Success Stories

Features - Feature

America's infrastructure story is not all bad.

July 22, 2013

Columbus Road Lift Bridge
Built in 1940, the Columbus Road Lift Bridge, which runs over the Cuyahoga River in Cleveland, was rated in poor or serious condition, requiring extensive renovation. County officials had spent more than a year studying whether to repair or replace it.

Thus, in 2011, work began on replacing the bridge outright. The plan included removing the existing span, placing it on a barge that will be moved, and moving the new span into place via another barge along the river. Additionally, two lift towers will be updated along with attached roadways.

The city of Cleveland contributed $3.7 million to the project, which was matched by Cuyahoga County. These investments leveraged more than $29 million in federal dollars for the project, making it a strong example of inter-governmental cooperation.

The bridge was Cleveland’s first permanent bridge, and great effort is being taken to preserve the bridge’s historical character during the redesign.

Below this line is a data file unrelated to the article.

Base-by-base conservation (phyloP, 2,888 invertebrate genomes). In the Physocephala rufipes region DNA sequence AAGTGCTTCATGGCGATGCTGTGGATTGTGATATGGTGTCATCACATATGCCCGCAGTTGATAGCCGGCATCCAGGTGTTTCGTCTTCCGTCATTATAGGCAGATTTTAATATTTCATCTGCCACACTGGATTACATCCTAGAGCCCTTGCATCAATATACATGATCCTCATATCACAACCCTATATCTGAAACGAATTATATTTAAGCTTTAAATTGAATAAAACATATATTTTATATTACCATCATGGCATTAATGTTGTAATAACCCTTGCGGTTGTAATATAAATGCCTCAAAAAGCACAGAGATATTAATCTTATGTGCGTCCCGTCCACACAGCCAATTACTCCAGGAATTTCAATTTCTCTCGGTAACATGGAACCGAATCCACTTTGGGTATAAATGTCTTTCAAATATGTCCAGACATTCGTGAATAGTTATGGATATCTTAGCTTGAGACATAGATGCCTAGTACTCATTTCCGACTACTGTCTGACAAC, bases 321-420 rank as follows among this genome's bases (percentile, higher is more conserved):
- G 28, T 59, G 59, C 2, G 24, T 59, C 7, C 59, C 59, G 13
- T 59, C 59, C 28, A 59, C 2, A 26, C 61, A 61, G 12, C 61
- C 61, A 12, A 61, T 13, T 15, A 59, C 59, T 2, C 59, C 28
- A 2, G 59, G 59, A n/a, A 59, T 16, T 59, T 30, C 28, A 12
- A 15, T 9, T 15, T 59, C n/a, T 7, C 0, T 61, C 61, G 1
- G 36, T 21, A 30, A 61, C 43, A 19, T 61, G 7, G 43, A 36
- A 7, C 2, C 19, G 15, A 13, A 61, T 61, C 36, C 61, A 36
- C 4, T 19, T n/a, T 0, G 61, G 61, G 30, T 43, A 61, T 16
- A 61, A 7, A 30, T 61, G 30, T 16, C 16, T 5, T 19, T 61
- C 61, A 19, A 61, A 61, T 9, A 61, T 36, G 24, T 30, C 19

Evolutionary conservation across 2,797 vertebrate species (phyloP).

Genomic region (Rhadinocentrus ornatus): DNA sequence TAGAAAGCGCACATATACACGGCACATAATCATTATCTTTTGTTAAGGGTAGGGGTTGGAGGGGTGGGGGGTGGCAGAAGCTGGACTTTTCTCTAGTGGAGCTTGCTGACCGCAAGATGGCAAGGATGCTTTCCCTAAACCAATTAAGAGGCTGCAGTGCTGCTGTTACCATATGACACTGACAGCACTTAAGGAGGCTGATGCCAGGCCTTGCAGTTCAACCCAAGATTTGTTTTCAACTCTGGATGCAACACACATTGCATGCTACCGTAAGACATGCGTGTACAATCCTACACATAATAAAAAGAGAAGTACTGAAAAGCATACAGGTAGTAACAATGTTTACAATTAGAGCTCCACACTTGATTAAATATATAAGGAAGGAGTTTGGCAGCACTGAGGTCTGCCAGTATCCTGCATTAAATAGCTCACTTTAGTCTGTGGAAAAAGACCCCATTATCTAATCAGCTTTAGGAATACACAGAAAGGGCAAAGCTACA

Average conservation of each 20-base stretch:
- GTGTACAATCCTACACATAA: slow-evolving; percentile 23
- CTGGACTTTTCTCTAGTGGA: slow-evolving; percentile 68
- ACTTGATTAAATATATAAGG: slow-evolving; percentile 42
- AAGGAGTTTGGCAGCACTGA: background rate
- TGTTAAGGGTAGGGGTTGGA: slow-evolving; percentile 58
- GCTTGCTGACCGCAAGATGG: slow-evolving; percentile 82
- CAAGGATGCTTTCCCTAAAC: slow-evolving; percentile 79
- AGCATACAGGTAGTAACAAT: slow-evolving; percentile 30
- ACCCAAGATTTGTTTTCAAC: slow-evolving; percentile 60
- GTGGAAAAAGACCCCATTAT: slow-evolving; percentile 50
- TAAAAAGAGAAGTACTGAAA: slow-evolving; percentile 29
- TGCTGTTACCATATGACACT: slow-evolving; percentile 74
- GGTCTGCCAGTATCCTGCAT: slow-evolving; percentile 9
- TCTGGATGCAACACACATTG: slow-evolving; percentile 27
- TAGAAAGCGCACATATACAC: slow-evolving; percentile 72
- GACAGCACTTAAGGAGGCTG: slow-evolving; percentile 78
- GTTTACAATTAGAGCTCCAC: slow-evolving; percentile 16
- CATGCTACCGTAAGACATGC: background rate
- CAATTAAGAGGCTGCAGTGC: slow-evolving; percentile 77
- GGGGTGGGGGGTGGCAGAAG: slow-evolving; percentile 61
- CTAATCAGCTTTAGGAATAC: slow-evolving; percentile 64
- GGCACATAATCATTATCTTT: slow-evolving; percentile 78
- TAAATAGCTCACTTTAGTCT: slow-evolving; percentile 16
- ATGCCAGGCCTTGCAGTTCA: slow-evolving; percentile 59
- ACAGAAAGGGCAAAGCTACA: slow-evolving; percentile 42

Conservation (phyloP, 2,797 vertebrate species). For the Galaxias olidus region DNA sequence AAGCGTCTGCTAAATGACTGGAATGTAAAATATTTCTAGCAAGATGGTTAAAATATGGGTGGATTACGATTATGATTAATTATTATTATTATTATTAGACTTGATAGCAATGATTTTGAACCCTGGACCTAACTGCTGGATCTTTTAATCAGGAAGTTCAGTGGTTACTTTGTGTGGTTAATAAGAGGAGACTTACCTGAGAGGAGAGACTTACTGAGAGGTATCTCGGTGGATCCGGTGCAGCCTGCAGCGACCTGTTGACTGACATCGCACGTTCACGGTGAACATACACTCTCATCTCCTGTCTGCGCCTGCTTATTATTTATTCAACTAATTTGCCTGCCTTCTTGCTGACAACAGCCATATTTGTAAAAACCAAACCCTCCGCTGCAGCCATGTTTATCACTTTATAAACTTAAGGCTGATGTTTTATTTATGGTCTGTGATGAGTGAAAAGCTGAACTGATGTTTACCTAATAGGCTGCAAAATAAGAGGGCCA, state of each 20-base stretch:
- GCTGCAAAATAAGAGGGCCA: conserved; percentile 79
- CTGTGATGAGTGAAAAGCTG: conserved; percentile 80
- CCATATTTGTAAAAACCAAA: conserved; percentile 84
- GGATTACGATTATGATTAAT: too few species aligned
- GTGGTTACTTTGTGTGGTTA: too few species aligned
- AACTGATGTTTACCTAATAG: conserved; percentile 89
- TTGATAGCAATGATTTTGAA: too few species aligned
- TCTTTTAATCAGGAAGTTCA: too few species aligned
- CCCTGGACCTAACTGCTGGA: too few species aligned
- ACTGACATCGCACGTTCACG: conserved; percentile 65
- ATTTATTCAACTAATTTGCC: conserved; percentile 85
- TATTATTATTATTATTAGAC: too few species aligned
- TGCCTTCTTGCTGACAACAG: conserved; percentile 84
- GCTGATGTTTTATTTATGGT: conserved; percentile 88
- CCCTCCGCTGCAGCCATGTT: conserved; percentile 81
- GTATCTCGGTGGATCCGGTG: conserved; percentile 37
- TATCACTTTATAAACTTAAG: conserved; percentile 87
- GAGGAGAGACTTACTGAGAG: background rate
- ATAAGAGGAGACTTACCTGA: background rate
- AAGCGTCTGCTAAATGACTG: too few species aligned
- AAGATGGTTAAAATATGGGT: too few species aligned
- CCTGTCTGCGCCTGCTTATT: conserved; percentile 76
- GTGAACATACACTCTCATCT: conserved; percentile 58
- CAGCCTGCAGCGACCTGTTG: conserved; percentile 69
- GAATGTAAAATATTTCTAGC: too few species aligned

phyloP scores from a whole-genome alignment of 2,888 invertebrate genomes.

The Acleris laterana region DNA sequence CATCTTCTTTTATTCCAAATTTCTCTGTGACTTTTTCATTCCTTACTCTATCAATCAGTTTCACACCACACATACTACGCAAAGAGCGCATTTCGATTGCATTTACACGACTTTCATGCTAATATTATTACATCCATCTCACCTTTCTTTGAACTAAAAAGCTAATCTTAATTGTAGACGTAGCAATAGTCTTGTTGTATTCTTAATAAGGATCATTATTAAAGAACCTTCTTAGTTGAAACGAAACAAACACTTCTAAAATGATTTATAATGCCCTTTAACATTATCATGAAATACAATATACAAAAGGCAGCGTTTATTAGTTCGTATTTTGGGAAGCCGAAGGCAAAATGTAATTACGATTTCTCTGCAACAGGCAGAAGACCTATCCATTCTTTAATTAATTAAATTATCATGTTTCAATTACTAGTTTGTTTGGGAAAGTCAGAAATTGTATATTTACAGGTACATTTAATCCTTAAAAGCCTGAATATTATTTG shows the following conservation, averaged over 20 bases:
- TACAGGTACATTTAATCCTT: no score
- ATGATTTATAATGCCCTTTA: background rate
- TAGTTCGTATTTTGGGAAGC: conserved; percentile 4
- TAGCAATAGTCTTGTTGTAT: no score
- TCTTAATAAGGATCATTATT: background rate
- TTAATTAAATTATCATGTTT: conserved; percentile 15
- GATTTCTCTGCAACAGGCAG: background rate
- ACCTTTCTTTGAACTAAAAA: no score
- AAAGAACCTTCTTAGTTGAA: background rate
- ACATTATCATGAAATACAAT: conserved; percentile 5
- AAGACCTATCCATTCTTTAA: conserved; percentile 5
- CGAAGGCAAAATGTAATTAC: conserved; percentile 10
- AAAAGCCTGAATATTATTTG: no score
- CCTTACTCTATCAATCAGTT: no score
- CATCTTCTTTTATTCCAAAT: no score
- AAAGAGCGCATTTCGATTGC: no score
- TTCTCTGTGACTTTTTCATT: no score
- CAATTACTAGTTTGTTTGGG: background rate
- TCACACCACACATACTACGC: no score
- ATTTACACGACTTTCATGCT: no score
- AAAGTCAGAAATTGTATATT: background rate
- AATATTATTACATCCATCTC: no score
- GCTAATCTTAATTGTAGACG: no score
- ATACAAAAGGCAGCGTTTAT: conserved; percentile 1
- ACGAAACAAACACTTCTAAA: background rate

Oregon’s State Bridge Delivery Program
In 2003 the Oregon Legislature placed an increased priority on the state’s bridge program with the Oregon Transportation Investment Act. At the time, the state estimated that deteriorating bridges could cost Oregon’s economy $123 billion in lost production and 88,000 lost jobs over the next 25 years.

The legislation included the State Bridge Delivery Program, a ten-year, $1.3 billion program that set out to repair and replace hundreds of bridges across the state, thereby ensuring the unrestricted movement of freight and spurring economic growth.

The program employed the context sensitive and sustainable solutions philosophy throughout the process, incorporating activities that foster workforce growth and development; reflect the community’s interests; maintain mobility and safety; ensure sound stewardship of the natural environment; and promote cost-effective decision making. The program is on track to be completed in 2013.

Back to article